Low Glycemic Foods and Weight Loss

Tomato hummus
Evi Oravecz / Green Evi / Getty Images

Many dieters look for low glycemic foods to control hunger, avoid overeating and slim down. Some research studies suggest that a low glycemic diet plan can help you lose weight. But not all of the evidence is consistent and some popular beliefs about low glycemic foods may be wrong.

What Are Low Glycemic Foods?

Many dieters believe that low glycemic foods are those that make your blood sugar rise at a slow and steady pace. A low glycemic diet is based on the belief that you can curb overeating and maintain steady energy levels if you choose foods with a glycemic index value of 55 or lower. These are foods considered to be low glycemic foods.

Sample Low Glycemic Foods List (GI Value of 55 or Less)

  • Lentils
  • Grapefruit
  • Cashews
  • Yams
  • Hummus
  • Apple
  • Barley
  • Full fat or skim milk
  • Soy beans

Low glycemic foods may also include high calorie or high-fat foods like cake, corn chips or a Snickers bar. Processed foods often carry a GI symbol to indicate that they have been tested to provide a low glycemic value.

Low glycemic foods are believed to be better for your diet than high glycemic foods like bread, white potatoes, white rice, and sweetened sodas. High glycemic foods are those foods with a glycemic index of 70 or above. These foods are believed to make your blood sugar spike quickly, followed by a dip that can cause hunger, decreased energy and a need to eat again.

Moderate glycemic foods, like whole grain breads, oatmeal, or brown rice are foods with a glycemic index of 56 to 69.

Can Low Glycemic Foods Help Me Lose Weight?

The problem with eating low glycemic foods for weight loss is that these foods may not actually be better for your diet. Susan Kleiner Ph.D., RD, FACN, CNS, FISSN is known for debunking some of the myths about low glycemic foods. Dr. Kleiner is the owner of High Performance Nutrition in Mercer, Washington, the author of several books on nutrition and has provided nutritional consultation for professional sports teams, elite and Olympic athletes. She says that the premise on which low glycemic diets are based is wrong.

According to Kleiner, a glycemic index value does not indicate a food's speed of entry into the bloodstream. "Glycemic index measures overall blood sugar over a period of time. You're not getting a rate of absorption from that number," she says, referencing several clinical studies. "It might be a small difference in what we believe, but the small difference calls into question how we use the information."

Low glycemic foods may not provide slow, steady, diet-friendly blood sugar levels. High glycemic foods may not induce the blood sugar spike that can prompt overeating.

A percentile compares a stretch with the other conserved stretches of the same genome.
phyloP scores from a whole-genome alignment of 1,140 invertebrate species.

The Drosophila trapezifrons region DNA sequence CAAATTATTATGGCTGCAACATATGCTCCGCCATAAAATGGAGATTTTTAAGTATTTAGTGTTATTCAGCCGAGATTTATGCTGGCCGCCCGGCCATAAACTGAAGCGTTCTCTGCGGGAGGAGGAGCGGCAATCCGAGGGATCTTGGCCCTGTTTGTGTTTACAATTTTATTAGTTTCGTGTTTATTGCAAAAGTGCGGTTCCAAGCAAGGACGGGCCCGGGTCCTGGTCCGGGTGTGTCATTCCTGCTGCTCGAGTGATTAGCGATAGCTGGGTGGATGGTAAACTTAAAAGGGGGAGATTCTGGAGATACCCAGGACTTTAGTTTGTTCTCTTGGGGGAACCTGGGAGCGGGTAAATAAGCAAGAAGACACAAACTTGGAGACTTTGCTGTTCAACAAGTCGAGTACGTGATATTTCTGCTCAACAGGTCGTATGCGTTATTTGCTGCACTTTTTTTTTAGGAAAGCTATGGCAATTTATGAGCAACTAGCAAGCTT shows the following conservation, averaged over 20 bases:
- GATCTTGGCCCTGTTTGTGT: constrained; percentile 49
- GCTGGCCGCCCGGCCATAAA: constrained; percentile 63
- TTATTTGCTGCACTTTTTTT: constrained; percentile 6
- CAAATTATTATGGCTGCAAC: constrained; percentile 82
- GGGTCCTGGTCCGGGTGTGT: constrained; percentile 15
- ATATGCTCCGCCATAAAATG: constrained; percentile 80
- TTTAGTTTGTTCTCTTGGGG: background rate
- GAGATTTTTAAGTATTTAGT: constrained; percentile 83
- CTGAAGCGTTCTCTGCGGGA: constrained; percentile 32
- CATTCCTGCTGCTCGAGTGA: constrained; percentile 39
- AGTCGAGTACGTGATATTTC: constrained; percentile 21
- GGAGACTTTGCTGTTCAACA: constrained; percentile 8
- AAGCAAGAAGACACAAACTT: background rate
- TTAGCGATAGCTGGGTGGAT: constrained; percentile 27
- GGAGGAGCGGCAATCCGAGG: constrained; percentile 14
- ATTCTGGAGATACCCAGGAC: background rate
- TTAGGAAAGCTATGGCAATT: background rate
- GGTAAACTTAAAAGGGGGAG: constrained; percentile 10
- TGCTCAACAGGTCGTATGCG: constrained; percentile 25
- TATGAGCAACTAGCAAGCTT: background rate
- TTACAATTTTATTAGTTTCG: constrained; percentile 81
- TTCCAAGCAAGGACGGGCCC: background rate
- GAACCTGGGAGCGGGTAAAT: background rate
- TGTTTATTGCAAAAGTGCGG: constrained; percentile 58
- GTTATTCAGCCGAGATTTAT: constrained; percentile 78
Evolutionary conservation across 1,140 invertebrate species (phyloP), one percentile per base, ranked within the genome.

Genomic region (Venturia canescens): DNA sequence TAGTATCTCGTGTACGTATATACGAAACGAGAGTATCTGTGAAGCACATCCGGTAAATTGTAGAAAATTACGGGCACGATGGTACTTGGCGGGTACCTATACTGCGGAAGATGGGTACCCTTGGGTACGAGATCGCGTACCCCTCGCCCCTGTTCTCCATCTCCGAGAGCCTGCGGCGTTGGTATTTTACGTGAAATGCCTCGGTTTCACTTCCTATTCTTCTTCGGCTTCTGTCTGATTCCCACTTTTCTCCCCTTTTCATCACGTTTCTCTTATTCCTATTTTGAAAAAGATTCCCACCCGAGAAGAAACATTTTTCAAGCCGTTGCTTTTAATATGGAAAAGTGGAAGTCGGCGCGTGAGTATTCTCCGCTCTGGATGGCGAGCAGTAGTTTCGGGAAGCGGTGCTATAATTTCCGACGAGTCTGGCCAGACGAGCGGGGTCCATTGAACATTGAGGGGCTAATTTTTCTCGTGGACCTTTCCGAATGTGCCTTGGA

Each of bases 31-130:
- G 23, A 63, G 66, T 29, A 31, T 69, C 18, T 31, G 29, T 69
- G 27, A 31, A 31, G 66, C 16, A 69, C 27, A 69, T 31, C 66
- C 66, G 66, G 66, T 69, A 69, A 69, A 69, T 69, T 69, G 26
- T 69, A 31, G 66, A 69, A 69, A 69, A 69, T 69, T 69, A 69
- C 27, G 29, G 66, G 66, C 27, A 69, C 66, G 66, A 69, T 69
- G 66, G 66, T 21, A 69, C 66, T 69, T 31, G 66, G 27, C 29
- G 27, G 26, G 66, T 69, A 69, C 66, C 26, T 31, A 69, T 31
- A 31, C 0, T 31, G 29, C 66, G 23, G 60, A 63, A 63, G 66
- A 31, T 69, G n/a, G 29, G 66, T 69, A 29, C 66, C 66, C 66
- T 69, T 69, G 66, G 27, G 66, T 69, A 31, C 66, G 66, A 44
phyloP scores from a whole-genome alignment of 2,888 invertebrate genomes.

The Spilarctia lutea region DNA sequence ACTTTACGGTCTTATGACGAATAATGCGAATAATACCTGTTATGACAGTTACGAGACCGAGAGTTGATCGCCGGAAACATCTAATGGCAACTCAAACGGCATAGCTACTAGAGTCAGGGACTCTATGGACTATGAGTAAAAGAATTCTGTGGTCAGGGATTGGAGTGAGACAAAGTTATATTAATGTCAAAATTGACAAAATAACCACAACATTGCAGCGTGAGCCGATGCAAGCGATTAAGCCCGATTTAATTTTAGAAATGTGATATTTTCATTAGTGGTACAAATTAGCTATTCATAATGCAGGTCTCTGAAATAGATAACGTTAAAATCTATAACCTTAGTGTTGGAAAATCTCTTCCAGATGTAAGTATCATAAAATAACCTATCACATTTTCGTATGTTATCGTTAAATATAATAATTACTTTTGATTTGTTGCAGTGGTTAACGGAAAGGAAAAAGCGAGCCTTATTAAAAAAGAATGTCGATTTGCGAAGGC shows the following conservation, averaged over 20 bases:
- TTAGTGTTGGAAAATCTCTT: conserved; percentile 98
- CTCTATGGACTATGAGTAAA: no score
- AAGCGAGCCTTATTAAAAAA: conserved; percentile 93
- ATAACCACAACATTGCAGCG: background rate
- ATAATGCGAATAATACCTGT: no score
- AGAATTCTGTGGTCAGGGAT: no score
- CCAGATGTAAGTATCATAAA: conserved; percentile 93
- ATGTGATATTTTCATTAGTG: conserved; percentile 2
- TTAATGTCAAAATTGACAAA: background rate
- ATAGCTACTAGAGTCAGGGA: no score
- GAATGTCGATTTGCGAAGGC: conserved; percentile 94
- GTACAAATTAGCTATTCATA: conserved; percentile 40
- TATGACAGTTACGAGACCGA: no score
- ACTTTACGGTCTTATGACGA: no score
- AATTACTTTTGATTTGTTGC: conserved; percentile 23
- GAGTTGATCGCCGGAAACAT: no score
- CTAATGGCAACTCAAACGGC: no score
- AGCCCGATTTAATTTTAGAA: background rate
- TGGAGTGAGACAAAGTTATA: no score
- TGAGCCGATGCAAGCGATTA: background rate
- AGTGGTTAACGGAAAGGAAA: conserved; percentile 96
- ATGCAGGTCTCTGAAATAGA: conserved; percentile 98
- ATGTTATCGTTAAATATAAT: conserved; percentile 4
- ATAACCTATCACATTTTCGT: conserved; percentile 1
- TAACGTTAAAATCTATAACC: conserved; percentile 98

In addition, Kleiner says that low glycemic foods aren't always healthy or good for your diet. She points out that ice cream is a low-glycemic food, but isn't necessarily a good choice if you're trying to lose weight. Even Crisco, she says, is a low-glycemic food.

And what about foods that carry the GI symbol? Kleiner says that dieters should be skeptical when they choose foods based on the label. "The GI symbol gives people a sense of security when there's really no justification for it." She explains that some manufacturers are using the GI symbol as a marketing gimmick. "They can add cheap fats to get a lower glycemic value and then get to use the GI symbol on the package." 

Low Glycemic Foods vs. Healthy Foods for Weight Loss

So what's the best way to choose the best foods if you can't rely on the accuracy of the glycemic index? Kleiner says that dieters will benefit from eating whole foods that are full of nutrients. Those foods might be low glycemic foods, but not always. And she says that the GI number can add confusion.

"I like for people to think about real food and not about abstract numbers," she says. Kleiner suggests making choices based on nutrient value and common sense. "The GI number can sometimes be used by dieters to justify eating less healthy foods like ice cream instead of fruit." In the end, the healthiest food for your diet is the food that provides healthy nutrients with less processed fat and empty calories. Glycemic index may not always be the best guide to find those foods.

A Word From Verywell

Finding the best diet and the smartest diet foods for you is a trial and error process. You may find that some low-glycemic foods help you to feel full and satisfied for a longer period of time. But others don't provide the healthy nutrition that you need. Whole grains, for example, provide important health benefits and are not low glycemic foods.

If you're not sure which foods to include in your diet and which foods to ditch, invest in an appointment with a registered dietitian to get a comprehensive diet plan for weight loss and wellness.

Was this page helpful?
Article Sources
Verywell Fit uses only high-quality sources, including peer-reviewed studies, to support the facts within our articles. Read our editorial process to learn more about how we fact-check and keep our content accurate, reliable, and trustworthy.
  1. Juanola-falgarona M, Salas-salvadó J, Ibarrola-jurado N, et al. Effect of the glycemic index of the diet on weight loss, modulation of satiety, inflammation, and other metabolic risk factors: a randomized controlled trial. Am J Clin Nutr. 2014;100(1):27-35. doi:10.3945/ajcn.113.081216

  2. American Diabetes Association. Glycemic index and diabetes.

Additional Reading